by Frank Walker
On December 30, 1997, Danilo Dolci, "the Sicilian Gandhi," twice a nominee for the Nobel Peace Prize, and once (despite being an explicit non-Communist), the recipient of the Lenin Peace Prize, died at seventy-three of heart failure - a political maverick to the end.
(This obituary appeared in the March/April 1998 issue of Fellowship)
Danilo Dolci was born near Trieste in 1924, son of a devout Slav mother and a sceptical Italian father who worked for the railways and became a station-master. Danilo trained as an architect and engineer. As a student he published works on The Science of Construction and The Theory of Reinforced Concrete. He was hailed as a man with a brilliant future.
Danilo Dolci first came to Sicily for the sake of its ancient beauty. He was specially interested in Greek buildings and had decided to spend a week or two at Segesta studying the ruins. But the man with a professional interest in Doric temples was also and above all the man of conscience and loving-kindness. What kept him in Sicily for the rest of his life and made him throw away a lucrative professional future was the island's present wretchedness. During his visit a baby died of starvation. The giant misery of Sicily was a command to him. Something simply had to be done about it.
Danilo settled down in Trapetto, a country slum. He married one of his neighbours, a widow with five children. From their small house with none of the usual conveniences he launched his campaign against the misery that surrounded him. Alone he stood, faced by the hostility of the Church, the government, the landowners, the Mafia. Surely, only with a flame of faith in his heart could he face hatred, corruption, ignorance, superstition, brutality, indifference, poverty, dereliction and despair. But face them he did, and won his victories. He lived on the level of those he was trying to help, attempting to leaven the lump with love and knowledge so that it would rise up of its own accord.
First there was the giant problem of unemployment. Work, Dolci insisted, is not only a right, it is a duty. Inspired by this idea, he organised his famous 'strike in reverse' in which the jobless protested by going to work. Dolci and the unemployed began work on a local road that was badly in need of repair. They were arrested. There was no violence, for Dolci was a disciple of Mahatma Gandhi and believed in a non-violent approach as a matter of principle. He provided schooling and education and persuaded parents to allow their children to go to school. As a result of his tireless campaigning three dams were built, bringing irrigation, energy, and new jobs. He persuaded the government to bring new industry from the north, and a new life for the slum dwellers. Fearlessly he exposed and faced down the Mafia, again and again being threatened with prison and death.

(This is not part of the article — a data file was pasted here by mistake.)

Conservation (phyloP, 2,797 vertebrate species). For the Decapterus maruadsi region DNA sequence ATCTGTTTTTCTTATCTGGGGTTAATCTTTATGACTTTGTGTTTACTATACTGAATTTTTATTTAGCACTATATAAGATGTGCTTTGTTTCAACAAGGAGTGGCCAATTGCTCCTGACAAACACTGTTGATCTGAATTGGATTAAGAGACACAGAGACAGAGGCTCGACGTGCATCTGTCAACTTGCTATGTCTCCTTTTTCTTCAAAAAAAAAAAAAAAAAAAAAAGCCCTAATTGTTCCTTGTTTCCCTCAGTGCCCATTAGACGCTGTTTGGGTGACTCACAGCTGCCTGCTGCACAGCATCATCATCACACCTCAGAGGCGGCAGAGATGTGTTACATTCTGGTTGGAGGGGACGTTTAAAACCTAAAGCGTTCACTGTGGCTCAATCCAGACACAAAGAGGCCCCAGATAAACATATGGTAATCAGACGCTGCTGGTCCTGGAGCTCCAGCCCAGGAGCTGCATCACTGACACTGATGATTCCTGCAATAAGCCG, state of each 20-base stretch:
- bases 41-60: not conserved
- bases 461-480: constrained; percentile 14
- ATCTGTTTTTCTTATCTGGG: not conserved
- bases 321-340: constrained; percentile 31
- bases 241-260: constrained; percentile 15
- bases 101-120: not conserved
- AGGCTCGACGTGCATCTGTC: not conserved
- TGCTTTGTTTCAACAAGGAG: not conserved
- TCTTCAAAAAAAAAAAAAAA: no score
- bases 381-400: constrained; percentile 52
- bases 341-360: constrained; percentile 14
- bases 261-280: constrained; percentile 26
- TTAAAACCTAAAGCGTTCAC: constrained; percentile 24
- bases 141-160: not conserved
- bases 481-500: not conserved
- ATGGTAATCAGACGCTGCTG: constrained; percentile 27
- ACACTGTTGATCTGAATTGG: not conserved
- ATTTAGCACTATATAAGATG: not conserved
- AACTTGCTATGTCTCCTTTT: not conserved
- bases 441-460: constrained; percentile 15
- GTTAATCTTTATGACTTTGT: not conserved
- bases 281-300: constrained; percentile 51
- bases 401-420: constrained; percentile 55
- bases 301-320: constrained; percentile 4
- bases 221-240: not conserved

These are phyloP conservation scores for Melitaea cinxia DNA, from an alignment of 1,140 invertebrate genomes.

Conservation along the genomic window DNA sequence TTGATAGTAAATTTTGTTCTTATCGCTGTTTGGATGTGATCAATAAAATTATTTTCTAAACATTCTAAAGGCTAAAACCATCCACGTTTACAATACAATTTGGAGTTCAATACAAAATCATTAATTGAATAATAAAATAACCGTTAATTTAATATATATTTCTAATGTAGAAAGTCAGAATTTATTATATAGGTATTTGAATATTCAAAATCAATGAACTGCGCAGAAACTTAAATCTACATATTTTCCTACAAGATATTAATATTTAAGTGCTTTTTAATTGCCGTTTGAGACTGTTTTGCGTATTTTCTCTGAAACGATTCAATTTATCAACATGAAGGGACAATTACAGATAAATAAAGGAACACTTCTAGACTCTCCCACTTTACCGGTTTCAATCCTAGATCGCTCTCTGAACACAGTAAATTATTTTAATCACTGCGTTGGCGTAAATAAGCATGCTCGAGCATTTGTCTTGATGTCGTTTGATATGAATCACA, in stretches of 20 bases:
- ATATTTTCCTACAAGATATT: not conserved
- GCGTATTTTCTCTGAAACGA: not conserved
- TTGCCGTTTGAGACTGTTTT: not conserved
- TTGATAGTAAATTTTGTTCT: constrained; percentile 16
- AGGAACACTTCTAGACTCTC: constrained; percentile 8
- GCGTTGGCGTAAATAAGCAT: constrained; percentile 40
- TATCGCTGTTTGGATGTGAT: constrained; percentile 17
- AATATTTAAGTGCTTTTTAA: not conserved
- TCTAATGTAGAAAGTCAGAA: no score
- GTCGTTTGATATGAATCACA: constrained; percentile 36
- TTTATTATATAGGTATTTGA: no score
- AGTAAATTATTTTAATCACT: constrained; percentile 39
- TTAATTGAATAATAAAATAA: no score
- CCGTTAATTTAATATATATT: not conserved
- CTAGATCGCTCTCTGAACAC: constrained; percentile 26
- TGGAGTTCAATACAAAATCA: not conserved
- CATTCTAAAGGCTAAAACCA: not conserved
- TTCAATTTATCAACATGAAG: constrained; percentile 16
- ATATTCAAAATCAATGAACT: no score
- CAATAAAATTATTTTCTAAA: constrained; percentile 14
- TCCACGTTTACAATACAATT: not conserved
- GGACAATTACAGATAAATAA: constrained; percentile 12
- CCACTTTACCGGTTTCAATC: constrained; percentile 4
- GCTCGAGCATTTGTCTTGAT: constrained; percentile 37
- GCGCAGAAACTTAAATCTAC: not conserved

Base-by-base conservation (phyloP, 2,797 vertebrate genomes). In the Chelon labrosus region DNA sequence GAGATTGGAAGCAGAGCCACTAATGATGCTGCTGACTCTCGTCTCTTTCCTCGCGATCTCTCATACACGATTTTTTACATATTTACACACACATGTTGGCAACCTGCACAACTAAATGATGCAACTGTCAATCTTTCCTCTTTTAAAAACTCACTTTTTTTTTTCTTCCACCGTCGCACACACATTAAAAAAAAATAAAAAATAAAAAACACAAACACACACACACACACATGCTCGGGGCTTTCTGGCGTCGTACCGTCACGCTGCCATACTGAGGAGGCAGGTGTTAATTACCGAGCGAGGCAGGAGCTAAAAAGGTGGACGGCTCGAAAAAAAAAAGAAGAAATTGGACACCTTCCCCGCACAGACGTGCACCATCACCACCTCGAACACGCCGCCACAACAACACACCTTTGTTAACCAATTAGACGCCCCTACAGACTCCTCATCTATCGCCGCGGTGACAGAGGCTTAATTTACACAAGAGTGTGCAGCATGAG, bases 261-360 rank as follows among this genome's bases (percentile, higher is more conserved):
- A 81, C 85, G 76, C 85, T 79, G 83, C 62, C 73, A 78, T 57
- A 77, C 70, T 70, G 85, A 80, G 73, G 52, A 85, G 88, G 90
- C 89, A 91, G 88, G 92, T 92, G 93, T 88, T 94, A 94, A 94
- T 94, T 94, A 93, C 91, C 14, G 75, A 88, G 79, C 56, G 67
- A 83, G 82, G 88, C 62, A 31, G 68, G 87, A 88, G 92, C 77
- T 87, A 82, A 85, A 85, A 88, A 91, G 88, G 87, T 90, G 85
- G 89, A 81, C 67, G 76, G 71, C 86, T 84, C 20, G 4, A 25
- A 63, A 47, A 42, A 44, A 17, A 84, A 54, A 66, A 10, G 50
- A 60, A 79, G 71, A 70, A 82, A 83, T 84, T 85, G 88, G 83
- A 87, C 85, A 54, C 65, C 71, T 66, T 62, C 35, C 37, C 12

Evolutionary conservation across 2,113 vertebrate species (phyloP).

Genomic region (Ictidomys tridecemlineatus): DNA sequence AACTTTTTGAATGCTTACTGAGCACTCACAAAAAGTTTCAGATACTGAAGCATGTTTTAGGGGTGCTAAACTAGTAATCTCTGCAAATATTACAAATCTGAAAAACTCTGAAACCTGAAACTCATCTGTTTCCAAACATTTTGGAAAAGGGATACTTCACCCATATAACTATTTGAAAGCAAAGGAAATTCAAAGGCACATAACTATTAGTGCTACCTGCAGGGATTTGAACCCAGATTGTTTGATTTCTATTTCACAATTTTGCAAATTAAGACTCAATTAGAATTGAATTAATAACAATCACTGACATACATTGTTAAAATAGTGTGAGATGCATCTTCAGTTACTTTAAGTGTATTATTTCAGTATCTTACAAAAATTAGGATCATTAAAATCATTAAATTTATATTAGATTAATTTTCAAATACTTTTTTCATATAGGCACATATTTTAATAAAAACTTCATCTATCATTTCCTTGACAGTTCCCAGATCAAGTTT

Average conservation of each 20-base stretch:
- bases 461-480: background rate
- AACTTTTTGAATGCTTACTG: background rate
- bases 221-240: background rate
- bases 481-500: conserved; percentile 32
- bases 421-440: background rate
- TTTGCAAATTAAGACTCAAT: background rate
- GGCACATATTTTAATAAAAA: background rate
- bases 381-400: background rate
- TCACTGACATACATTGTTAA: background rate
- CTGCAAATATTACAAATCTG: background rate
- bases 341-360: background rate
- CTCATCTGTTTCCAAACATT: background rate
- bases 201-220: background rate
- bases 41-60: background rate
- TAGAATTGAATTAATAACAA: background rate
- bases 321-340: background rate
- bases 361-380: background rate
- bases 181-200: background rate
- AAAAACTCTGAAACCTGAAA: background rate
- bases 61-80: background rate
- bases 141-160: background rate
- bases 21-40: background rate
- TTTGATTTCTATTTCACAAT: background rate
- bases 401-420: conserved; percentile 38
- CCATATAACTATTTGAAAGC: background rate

"Without charity knowledge is apt to be inhuman," wrote Aldous Huxley in his introduction to Dolci's book To Feed the Hungry, "and without knowledge charity is foredoomed to be powerless. Today a new Gandhi, a modern St Francis, needs to be equipped with much more than compassion and seraphic love. He needs to be something of a scientific expert and make the best of both worlds, the world of the head no less than the world of the heart. Only then can the twentieth century saint hope to be effective. Danilo Dolci is one of these modern Franciscans-with-a-degree . . ."
Dolci was a great writer. His books are remarkable accounts of the society he surveys, and their accuracy and insight have helped to give a realistic basis to any schemes for improvement. Above all he has given a voice to the abandoned, forgotten, despairing, nameless, suffering people of Sicily. Unforgettably he enabled peasants and fishermen, mothers and prostitutes, street urchins, outlaws and bandits, police and mafiosi to tell their stories. Of the Sicilians he said, "There is God in these people like the fire beneath the ashes."
Prophets are rarely honoured in their own countries. Italians disliked Sicily's dishonour being openly shown to the world. Dolci was attacked and subjected to a torrent of lies and abuse. Even the Church in Sicily failed him. It was suspicious and, incredibly, often seemed more sympathetic to the Mafia than to those like Dolci who so bravely exposed the Mafia's crimes. Dolci left the Church because he found it too narrow, and in its manifestations in Sicily actually harmful.
In the 1960s Danilo Dolci became almost a cult hero-figure in Northern Europe and America. Young people idolised him and committees were formed to raise funds for his work. In recent years all that faded. People found newer and to them more glamorous causes. Dolci did not repine but went on with his work. Indeed it was a case of "If you can meet with Triumph and Disaster and treat these two imposters just the same."
The world is full of suffering and evil, all too often in the grip of Giant Despair. We need to refresh ourselves with the stories of people like Danilo Dolci who have broken down the prison of Giant Despair, not only for themselves, but for so many others. They are the light of the world that the darkness shall never overcome.
Dear and Blessed Danilo Dolci, give us some of your warm-heartedness, your devotion, your encouragement, your bravery, your insight.
The Rev. Frank Walker